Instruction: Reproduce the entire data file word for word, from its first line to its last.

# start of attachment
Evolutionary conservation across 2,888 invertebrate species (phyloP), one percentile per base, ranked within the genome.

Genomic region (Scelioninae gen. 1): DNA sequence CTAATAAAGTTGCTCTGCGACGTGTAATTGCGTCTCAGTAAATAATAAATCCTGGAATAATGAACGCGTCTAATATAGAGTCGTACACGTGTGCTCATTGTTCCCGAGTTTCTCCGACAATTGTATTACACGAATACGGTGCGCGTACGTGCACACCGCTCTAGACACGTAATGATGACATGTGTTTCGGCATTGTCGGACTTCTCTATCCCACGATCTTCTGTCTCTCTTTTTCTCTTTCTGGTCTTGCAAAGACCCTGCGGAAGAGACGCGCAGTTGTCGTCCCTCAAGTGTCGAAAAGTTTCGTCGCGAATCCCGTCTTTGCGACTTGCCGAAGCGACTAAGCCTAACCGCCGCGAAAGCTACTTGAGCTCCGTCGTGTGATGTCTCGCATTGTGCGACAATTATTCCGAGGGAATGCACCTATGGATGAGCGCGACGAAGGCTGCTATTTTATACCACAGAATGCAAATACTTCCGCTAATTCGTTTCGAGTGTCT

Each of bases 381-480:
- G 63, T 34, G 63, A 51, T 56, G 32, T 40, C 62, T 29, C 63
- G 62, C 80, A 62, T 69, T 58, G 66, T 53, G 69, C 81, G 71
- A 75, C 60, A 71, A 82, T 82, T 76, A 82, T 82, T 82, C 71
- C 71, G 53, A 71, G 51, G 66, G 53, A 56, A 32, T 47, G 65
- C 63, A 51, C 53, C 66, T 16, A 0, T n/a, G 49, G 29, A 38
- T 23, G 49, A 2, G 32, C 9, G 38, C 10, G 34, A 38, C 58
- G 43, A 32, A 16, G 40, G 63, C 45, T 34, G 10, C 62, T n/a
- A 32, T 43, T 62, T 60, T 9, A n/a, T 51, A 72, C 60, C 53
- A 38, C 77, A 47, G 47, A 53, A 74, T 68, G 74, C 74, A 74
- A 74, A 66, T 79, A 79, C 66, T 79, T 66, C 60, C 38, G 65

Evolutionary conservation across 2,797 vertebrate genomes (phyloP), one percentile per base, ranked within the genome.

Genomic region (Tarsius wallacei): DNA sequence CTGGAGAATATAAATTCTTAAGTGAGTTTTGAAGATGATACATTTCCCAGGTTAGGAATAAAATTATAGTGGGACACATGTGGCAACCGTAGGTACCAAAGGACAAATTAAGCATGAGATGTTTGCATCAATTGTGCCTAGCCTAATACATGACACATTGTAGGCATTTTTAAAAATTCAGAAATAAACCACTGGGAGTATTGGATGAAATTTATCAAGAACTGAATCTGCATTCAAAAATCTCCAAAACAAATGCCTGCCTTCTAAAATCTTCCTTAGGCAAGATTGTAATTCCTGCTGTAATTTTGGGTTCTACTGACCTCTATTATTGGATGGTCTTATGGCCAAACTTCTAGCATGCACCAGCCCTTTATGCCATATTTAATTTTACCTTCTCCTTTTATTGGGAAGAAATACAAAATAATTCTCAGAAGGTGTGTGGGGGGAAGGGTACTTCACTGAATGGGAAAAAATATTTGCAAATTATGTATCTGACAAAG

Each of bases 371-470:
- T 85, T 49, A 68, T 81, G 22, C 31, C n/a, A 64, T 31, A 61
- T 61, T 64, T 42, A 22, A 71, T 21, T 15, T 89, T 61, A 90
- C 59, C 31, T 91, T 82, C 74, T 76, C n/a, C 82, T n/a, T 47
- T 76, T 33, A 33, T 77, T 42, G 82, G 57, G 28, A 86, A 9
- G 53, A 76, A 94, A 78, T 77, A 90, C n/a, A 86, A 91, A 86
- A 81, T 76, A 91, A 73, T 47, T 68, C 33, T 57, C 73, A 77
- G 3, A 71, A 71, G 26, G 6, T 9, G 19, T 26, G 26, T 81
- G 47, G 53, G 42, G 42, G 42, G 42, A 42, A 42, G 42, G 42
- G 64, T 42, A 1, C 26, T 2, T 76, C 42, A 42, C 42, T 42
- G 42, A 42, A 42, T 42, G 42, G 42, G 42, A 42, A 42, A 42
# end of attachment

Evolutionary conservation across 2,888 invertebrate species (phyloP), one percentile per base, ranked within the genome.

Genomic region (Scelioninae gen. 1): DNA sequence CTAATAAAGTTGCTCTGCGACGTGTAATTGCGTCTCAGTAAATAATAAATCCTGGAATAATGAACGCGTCTAATATAGAGTCGTACACGTGTGCTCATTGTTCCCGAGTTTCTCCGACAATTGTATTACACGAATACGGTGCGCGTACGTGCACACCGCTCTAGACACGTAATGATGACATGTGTTTCGGCATTGTCGGACTTCTCTATCCCACGATCTTCTGTCTCTCTTTTTCTCTTTCTGGTCTTGCAAAGACCCTGCGGAAGAGACGCGCAGTTGTCGTCCCTCAAGTGTCGAAAAGTTTCGTCGCGAATCCCGTCTTTGCGACTTGCCGAAGCGACTAAGCCTAACCGCCGCGAAAGCTACTTGAGCTCCGTCGTGTGATGTCTCGCATTGTGCGACAATTATTCCGAGGGAATGCACCTATGGATGAGCGCGACGAAGGCTGCTATTTTATACCACAGAATGCAAATACTTCCGCTAATTCGTTTCGAGTGTCT

Each of bases 381-480:
- G 63, T 34, G 63, A 51, T 56, G 32, T 40, C 62, T 29, C 63
- G 62, C 80, A 62, T 69, T 58, G 66, T 53, G 69, C 81, G 71
- A 75, C 60, A 71, A 82, T 82, T 76, A 82, T 82, T 82, C 71
- C 71, G 53, A 71, G 51, G 66, G 53, A 56, A 32, T 47, G 65
- C 63, A 51, C 53, C 66, T 16, A 0, T n/a, G 49, G 29, A 38
- T 23, G 49, A 2, G 32, C 9, G 38, C 10, G 34, A 38, C 58
- G 43, A 32, A 16, G 40, G 63, C 45, T 34, G 10, C 62, T n/a
- A 32, T 43, T 62, T 60, T 9, A n/a, T 51, A 72, C 60, C 53
- A 38, C 77, A 47, G 47, A 53, A 74, T 68, G 74, C 74, A 74
- A 74, A 66, T 79, A 79, C 66, T 79, T 66, C 60, C 38, G 65

Evolutionary conservation across 2,797 vertebrate genomes (phyloP), one percentile per base, ranked within the genome.

Genomic region (Tarsius wallacei): DNA sequence CTGGAGAATATAAATTCTTAAGTGAGTTTTGAAGATGATACATTTCCCAGGTTAGGAATAAAATTATAGTGGGACACATGTGGCAACCGTAGGTACCAAAGGACAAATTAAGCATGAGATGTTTGCATCAATTGTGCCTAGCCTAATACATGACACATTGTAGGCATTTTTAAAAATTCAGAAATAAACCACTGGGAGTATTGGATGAAATTTATCAAGAACTGAATCTGCATTCAAAAATCTCCAAAACAAATGCCTGCCTTCTAAAATCTTCCTTAGGCAAGATTGTAATTCCTGCTGTAATTTTGGGTTCTACTGACCTCTATTATTGGATGGTCTTATGGCCAAACTTCTAGCATGCACCAGCCCTTTATGCCATATTTAATTTTACCTTCTCCTTTTATTGGGAAGAAATACAAAATAATTCTCAGAAGGTGTGTGGGGGGAAGGGTACTTCACTGAATGGGAAAAAATATTTGCAAATTATGTATCTGACAAAG

Each of bases 371-470:
- T 85, T 49, A 68, T 81, G 22, C 31, C n/a, A 64, T 31, A 61
- T 61, T 64, T 42, A 22, A 71, T 21, T 15, T 89, T 61, A 90
- C 59, C 31, T 91, T 82, C 74, T 76, C n/a, C 82, T n/a, T 47
- T 76, T 33, A 33, T 77, T 42, G 82, G 57, G 28, A 86, A 9
- G 53, A 76, A 94, A 78, T 77, A 90, C n/a, A 86, A 91, A 86
- A 81, T 76, A 91, A 73, T 47, T 68, C 33, T 57, C 73, A 77
- G 3, A 71, A 71, G 26, G 6, T 9, G 19, T 26, G 26, T 81
- G 47, G 53, G 42, G 42, G 42, G 42, A 42, A 42, G 42, G 42
- G 64, T 42, A 1, C 26, T 2, T 76, C 42, A 42, C 42, T 42
- G 42, A 42, A 42, T 42, G 42, G 42, G 42, A 42, A 42, A 42